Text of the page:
Taking one-fourth the standard dose of abiraterone acetate (Zytiga, Janssen Biotech), a widely used drug for prostate cancer, with a low-fat breakfast can be as effective––at a quarter of the cost––as taking the standard dose as recommended (on an empty stomach), according to a study from the University of Chicago Medical Center.
The finding has significant financial implications, the researchers say. Abiraterone retails for more than $9,000 per month. Even patients with blue-ribbon health insurance can have co-pays ranging from $1,000 to $3,000 per month.
Patients taking abiraterone typically remain on the medication for 12 to 18 months. Since 2011, according to the manufacturer’s website, more than 100,000 patients in the United States have filled prescriptions for the product. If each of those 100,000 patients had taken the drug for 12 months and, theoretically, had paid the list price out of pocket but took the lower dose with food, the 75% cost reduction could have saved them more than $6 billion, according to the investigators.
Seventy-two patients ages 52 to 89 years (median age: 74 years) with advanced prostate cancer participated in the study, which was conducted in the United States and Singapore. The patients’ disease had progressed despite standard initial hormonal therapy. They were randomly assigned to receive the standard dose of abiraterone on an empty stomach or a lower dose with breakfast. The study’s primary objective was to compare the change in blood levels of prostate-specific antigen (PSA), a measure of disease burden and progression.
Despite a 75% difference in dose, there was no difference in abiraterone activity, as measured by variations in PSA levels between the two groups. The times to disease progression also were nearly identical (approximately 14 months) for both arms.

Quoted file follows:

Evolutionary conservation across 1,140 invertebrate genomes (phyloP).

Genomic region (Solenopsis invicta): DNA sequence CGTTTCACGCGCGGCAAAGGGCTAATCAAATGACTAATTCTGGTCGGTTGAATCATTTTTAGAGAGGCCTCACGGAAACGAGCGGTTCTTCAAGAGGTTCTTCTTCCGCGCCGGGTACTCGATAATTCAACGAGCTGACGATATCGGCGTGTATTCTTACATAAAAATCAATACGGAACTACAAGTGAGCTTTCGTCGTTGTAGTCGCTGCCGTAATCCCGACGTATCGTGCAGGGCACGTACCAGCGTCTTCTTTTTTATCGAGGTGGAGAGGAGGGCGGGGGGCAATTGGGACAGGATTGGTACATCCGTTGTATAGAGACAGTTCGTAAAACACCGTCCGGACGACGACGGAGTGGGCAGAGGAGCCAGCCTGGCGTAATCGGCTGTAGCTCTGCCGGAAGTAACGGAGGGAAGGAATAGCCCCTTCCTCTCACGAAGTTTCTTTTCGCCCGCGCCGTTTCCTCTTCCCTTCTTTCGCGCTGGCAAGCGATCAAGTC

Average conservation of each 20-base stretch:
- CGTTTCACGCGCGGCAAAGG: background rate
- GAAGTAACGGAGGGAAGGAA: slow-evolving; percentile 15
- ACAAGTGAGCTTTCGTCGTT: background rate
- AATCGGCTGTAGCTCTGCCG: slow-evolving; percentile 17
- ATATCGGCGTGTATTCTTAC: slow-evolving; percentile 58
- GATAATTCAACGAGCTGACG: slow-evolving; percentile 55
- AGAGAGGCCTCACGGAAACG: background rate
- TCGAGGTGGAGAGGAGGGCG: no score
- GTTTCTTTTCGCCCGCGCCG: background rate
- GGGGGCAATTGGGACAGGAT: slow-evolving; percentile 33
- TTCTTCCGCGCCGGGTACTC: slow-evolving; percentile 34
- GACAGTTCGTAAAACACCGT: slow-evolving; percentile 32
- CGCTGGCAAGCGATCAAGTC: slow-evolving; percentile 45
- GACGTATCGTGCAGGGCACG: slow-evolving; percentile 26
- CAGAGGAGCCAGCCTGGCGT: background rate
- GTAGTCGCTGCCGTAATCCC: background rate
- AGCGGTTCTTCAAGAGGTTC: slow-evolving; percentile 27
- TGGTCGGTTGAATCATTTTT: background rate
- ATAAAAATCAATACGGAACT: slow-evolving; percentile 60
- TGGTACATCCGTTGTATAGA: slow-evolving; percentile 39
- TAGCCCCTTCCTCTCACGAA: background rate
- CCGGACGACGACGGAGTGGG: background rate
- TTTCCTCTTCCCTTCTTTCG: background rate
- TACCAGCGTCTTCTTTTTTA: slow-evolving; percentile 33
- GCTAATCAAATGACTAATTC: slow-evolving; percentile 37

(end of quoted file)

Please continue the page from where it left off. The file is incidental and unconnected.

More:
Patients who took abiraterone with food appeared to have an additional benefit. They were less likely to complain about stomach discomfort than were those who took the drug as recommended. The label for abiraterone recommends fasting for two hours before and one hour after swallowing the medication. Taking the drug with breakfast is therefore easier for patients, according to the researchers.
Patients with early-stage prostate cancer are usually treated initially with drugs that disrupt the production of male hormones, such as testosterone, which promotes tumor growth. This can slow or halt progression of the disease. Over time, however, cancer cells adapt. They develop the ability to grow and metastasize without relying on hormones, a stage known as castration-resistant prostate cancer. Historically, those patients were treated with chemotherapy, which can have significant adverse effects.
Abiraterone, approved for the treatment of patients with metastatic prostate cancer in 2011, added a new layer to the sequence. It “sits between hormone therapy and chemotherapy,” explained study director Russell Szmulewitz, MD. “It delays disease progression, improves survival, and delays deterioration of quality of life.” When the drug’s effects diminish, clinicians shift to a similar, competing product or move on to chemotherapy.
“This was a relatively small study, too small to show with confidence that the lower dose is as effective,” Szmulewitz conceded. “It gives us preliminary but far from definitive evidence. Physicians should use their discretion, based on patient needs.”
The study indicated that patients with concerns about costs could, with careful guidance and regular follow-up from their physicians, consider the smaller dose of abiraterone taken with a low-fat breakfast. This would enable them to spread the cost of one month’s supply of pills over four months––a per-patient savings of up to $7,500 each month.
The American Cancer Society estimates that 161,360 men will be diagnosed with prostate cancer in 2017 and that 26,730 men will die from the disease.
Source: Medical Xpress; February 13, 2017.